- Educate people about the importance of wildlife and their conservation.
- Implementing laws imposed by the government to protect biodiversity.
- Avoiding over-exploitation of natural re-sources.
- Promoting afforestation.
- Avoiding the introduction of alien species.
- Checking habitat loss and fragmentation of species.
- Reducing pollution, etc.
Can you think of a scientific explanation, besides analogy used by Paul Ehrlich, for the direct relationship Answer:
Species diversity is formally measured as an index combining numbers and proportion of each species present in an ecosystem. A species diversity index reflects the number of links in a food web. The relationship between species diversity and ecosystem stability has been the most studied and debated topic since 1950.
Paul Ehrlich in his rivet popper hypothesis tried to prove the dependence of ecosystem stability on species diversity. Another scientific explanation to his theory is as follows :
If we imagine that only one food chain is operating in an ecosystem where only one species is occupying each trophic level then this type of food chain is most susceptible to destruction as loss or extinction of any species can lead to destruction of other species dependent on it for food. On the other hand, if many alternatives are available at each trophic level in the food sequence a food web will be formed decreasing the dependence of a species on a particular species for food. Then even extinction of one species will not affect any other species due to availability of alternative food. That is why, in nature food chains never operate singly rather many food chains are interconnected to form food web which gives stability to the ecosystem.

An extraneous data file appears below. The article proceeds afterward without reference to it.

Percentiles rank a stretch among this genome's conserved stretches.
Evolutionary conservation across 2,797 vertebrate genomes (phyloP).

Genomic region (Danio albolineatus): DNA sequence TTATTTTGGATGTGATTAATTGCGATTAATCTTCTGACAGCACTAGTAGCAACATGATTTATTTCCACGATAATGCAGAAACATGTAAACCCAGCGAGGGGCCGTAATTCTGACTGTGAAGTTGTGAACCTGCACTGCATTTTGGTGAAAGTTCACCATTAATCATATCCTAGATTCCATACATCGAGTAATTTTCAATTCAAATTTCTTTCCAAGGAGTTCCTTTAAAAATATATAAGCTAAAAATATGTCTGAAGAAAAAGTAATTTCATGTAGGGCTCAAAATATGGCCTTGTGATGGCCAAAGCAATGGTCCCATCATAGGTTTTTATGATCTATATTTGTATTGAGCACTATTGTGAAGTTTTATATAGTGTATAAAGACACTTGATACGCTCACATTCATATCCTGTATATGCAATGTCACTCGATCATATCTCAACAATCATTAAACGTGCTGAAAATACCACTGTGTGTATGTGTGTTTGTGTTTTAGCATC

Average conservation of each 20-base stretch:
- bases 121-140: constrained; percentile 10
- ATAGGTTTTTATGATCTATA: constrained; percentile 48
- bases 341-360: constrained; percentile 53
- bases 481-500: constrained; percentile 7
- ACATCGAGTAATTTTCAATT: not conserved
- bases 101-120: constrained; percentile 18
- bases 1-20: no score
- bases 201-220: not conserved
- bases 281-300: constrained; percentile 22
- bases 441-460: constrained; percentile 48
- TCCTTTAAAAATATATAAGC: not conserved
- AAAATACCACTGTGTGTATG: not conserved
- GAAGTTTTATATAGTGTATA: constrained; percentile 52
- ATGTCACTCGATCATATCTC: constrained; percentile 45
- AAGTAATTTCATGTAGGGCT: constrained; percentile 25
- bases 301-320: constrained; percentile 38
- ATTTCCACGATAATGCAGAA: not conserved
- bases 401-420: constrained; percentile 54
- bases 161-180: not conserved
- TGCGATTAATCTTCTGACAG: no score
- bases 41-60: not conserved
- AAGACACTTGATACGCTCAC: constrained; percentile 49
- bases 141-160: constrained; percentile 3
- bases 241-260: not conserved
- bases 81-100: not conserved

Though the conflict between humans and wildlife started with the evolution of man, the intensity of conflict has increased due to the activities of modern man. Justify your answer with suitable examples.